The newly succeeded Republic of South Sudan is now officially one of the world’s poorest countries. It was the poorest before succession but, since it was officially considered part of Sudan, which has funds, the statistics did not reflect the true situation.
The bright side of this is now South Sudan can get the attention it deserves in terms of aid for infrastructure, education and healthcare. According to the UN, South Sudan has one of the world’s highest rates of maternal mortality; one of the lowest in school enrollment and only 1/3 of the population has access to safe water. That is not acceptable. We have to help these people. And that’s our plan!
I was up at 6AM on the Monday after Independence Day, in South Sudan. The power in my room was out when I awoke and it was still dark outside. I learned how challenging it is to brush my teeth, take a cold shower and get ready in the tiny pitch-black room using only the light from an iphone. We had a morning flight to Aweil County, in Northern Bahr El Ghazal region, at the southern border of Darfur. Our plan is to expand our program into this region and our trip was to assess the situation, meet with local leaders, introduce ourselves to other NGOs, and figure out the logistics of establishing a team there.
The small Juba airport seemed dwarfed by the huge UN planes. There was an impressive row of international flags and the red carpet was still in place from the weekend’s Independence Ceremony. Apparently, the little airport didn’t know how to handle all of the air traffic and was overwhelmed with the delegations from around the globe arriving for the celebration.
The airport was filled with journalists, aid workers and wealthy Africans who were mostly all dressed in suits. It was very interesting seeing Juba from the air as our plane took off. Although it’s the capital city, from the air you mostly see dirt roads connecting makeshift structures and small buildings with corrugated iron roofs. This country needs so much in terms of development.
The Nile winds around the landscape and is beautiful from the air. But, according to some, this water could become the cause of the next conflicts. There is much debate over the ownership of its crucial water. From the air, I could also see another small river that had already completely dried up.
Our logistical director, George, who’s only been on a plane once before, which had been delivering supplies during the war, jokingly asked, “Why are there so many potholes in the air?” The ride was a bit bumpy.
As the plane landed in Aweil, it was immediately clear we were in a remote location. The airport was nothing more that a dirt airstrip with a thatched awning that provided a bit of shade to waiting passengers.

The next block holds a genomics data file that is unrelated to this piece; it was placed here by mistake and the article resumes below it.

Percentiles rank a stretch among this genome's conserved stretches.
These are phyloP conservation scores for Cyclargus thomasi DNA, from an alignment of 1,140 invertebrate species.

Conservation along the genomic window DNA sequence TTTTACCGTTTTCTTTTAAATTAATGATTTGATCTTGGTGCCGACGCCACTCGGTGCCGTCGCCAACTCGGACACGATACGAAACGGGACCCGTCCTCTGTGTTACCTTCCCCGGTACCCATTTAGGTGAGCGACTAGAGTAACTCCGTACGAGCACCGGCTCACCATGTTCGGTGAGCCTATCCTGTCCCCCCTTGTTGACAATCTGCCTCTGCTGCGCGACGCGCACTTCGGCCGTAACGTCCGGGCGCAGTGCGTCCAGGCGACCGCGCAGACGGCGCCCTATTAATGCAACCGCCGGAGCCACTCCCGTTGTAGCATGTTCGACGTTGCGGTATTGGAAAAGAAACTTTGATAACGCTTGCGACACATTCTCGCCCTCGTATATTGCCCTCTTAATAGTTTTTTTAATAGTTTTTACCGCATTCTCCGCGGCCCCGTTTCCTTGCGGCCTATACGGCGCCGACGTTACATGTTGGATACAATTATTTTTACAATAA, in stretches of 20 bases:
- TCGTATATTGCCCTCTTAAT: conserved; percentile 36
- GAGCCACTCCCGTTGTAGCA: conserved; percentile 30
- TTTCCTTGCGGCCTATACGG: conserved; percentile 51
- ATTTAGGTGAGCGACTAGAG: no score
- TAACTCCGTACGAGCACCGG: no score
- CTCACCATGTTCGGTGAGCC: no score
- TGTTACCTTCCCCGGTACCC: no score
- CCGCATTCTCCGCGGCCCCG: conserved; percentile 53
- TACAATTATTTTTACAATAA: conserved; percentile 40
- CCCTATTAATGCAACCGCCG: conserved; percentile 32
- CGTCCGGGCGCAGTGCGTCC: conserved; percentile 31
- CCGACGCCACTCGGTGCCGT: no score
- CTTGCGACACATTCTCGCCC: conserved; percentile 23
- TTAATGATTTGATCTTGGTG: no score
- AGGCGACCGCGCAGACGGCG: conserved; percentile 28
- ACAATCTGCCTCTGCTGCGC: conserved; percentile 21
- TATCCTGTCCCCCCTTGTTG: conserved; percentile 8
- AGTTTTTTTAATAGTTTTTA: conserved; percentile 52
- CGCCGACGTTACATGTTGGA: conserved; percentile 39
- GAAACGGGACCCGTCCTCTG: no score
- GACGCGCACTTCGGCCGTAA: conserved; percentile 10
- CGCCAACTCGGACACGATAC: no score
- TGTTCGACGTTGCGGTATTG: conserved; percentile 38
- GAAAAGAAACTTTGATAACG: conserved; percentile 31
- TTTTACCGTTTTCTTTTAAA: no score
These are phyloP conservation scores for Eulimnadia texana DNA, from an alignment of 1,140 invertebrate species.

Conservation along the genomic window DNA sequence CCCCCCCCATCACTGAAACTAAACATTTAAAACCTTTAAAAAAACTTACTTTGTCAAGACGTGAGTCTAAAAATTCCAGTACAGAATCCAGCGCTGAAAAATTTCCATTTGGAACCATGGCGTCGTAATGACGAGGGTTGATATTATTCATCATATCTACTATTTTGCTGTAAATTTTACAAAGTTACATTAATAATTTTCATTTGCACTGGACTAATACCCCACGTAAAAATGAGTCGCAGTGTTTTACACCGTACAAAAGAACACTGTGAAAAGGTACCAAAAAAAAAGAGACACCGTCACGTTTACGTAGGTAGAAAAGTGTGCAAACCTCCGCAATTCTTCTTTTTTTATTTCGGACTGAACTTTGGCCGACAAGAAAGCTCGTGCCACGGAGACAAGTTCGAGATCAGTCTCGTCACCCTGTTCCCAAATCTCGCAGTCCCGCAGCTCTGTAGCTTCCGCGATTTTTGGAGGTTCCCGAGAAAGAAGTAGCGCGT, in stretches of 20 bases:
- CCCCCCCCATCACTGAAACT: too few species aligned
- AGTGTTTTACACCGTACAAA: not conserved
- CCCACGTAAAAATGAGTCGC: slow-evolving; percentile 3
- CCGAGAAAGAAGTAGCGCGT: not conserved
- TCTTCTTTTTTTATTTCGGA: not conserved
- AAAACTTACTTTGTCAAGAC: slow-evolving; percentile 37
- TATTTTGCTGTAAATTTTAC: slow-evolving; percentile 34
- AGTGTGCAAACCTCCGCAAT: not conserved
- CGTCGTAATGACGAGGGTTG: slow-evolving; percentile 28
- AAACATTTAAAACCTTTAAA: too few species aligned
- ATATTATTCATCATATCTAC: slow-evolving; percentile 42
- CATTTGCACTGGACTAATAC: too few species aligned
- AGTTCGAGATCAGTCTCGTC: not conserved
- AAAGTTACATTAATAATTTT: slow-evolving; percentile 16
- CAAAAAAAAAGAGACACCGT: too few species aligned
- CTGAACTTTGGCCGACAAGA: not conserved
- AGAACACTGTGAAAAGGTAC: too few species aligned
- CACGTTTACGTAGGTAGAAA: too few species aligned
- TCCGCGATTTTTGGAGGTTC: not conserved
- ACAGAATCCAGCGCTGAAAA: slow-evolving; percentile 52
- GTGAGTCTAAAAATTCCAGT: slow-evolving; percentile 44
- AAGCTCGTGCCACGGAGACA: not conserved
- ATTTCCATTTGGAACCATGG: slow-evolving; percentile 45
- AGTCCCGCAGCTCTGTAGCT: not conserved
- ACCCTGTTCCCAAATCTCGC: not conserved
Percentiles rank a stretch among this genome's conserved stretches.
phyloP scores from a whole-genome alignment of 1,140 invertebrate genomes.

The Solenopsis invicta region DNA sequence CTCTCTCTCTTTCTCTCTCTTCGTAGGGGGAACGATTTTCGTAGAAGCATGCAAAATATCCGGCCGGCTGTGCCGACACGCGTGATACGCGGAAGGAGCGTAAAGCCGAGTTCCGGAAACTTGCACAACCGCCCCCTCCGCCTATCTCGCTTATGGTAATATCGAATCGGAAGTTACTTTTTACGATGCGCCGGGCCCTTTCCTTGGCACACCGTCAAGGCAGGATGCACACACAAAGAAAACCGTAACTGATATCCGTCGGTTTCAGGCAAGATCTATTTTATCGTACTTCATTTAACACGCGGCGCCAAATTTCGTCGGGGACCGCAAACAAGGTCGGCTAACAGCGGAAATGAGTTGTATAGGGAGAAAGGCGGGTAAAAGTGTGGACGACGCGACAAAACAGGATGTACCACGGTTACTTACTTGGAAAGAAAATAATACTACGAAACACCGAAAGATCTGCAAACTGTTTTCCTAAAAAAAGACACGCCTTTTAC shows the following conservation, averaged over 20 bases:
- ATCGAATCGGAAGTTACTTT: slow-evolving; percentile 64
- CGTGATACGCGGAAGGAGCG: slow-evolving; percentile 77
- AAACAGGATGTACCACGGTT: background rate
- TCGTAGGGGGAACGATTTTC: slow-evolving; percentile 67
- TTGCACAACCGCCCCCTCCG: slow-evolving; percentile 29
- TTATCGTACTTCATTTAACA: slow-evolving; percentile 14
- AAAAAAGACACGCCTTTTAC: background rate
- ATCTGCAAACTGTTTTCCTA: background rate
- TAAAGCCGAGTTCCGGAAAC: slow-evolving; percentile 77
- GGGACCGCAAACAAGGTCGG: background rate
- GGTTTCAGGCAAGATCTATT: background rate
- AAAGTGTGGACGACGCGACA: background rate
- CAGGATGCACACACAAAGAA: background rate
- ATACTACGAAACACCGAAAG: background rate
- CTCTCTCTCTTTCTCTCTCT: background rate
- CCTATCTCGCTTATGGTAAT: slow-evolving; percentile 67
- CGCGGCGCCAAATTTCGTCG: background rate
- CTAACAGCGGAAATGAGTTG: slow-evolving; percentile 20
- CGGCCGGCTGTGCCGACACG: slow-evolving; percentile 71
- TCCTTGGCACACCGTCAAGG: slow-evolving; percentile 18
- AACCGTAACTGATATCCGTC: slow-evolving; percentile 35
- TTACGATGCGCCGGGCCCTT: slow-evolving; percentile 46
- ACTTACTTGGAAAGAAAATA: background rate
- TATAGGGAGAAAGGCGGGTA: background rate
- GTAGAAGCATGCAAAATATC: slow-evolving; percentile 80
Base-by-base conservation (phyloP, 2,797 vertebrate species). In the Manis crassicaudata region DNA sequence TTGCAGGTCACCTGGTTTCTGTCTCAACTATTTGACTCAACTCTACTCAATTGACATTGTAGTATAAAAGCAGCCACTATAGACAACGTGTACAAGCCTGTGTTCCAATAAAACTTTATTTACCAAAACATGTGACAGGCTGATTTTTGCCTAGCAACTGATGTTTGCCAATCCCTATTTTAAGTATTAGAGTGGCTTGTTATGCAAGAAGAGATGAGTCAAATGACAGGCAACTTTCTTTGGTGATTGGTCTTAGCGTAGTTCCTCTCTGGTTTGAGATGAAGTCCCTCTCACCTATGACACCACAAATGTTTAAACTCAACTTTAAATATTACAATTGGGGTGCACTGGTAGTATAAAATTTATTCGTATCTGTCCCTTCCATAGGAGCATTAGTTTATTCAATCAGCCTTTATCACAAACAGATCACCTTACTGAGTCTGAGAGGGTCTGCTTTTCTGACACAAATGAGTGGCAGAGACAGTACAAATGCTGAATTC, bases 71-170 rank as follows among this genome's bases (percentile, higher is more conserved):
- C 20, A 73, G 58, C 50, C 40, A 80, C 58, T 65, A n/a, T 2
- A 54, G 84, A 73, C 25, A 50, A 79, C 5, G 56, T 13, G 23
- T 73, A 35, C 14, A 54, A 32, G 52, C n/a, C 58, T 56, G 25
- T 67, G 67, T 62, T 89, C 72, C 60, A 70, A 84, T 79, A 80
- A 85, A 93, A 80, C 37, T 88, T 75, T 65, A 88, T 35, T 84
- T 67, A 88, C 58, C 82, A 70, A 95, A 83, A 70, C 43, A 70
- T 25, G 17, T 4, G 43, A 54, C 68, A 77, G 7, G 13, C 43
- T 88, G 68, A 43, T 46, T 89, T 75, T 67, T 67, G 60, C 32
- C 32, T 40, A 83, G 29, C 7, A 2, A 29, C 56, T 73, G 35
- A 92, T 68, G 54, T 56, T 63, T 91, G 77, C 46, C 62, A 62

Flights arrive and depart on Mondays and Fridays only. It’s a bit strange being dropped off so far away with no way back for days. Also, booking the return flight had to be done from Aweil (no computers or decent communication around there). This made me very nervous. Luckily, we were able to get the last two available seats on the return flight!! If we’d missed it, we’d have been stuck in Aweil until another plane came, not knowing when that would be.
Aweil is at the southern border of Darfur, two hours from the oil-rich, contested, state of Abyei. So far, because of the remote location, there has not been a lot of aid, with the exception of immediate relief workers. It’s a three-to-four day drive from Juba. The drilling team that we’ll be using told us a story about getting captured by the Darfur rebels, who mistook them for northern soldiers, when they accidentally crossed the border looking for small rocks. Because of all this, these people are some of the world’s most needy, so we are prepared to accept the challenge. At least our team will not be looking for small rocks anywhere near the Darfur border.
Now that South Sudan has independence, the government in Khartoum has given Southerners a set amount of time to get out of the North and return to their own country. Aweil is certain to be one of the first stops and many people are already flocking in by the trainload. There is concern that the large influx of returnees could cause a humanitarian crisis.
Aweil has a lot of charm. This region, because of its proximity to the North, has more of an Arab influence than the other parts of Africa where we have worked. There were donkeys pulling carts and rickshaws everywhere. By all accounts, the people are very honest. It’s also extremely clean. You do not see garbage everywhere and plastic bags are even banned. Sanitation is always a big problem in these regions. Aweil is no different in many ways.
When we arrived, the citizens of Aweil were still celebrating their independence. The town center was filled with tribal dancers who’d come from the deep villages to perform. My main camera was still broken but I did my best to document all of this with my small backup.
Our hotel had just one TV, which was kept in a locked box within the courtyard. The station kept playing the President’s independence speech over and over again, with hopes of giving as many people as possible the opportunity to hear it. Each day, locals would gather in our hotel to watch. It was very clear that the excitement from gaining independence was going to last for a long time.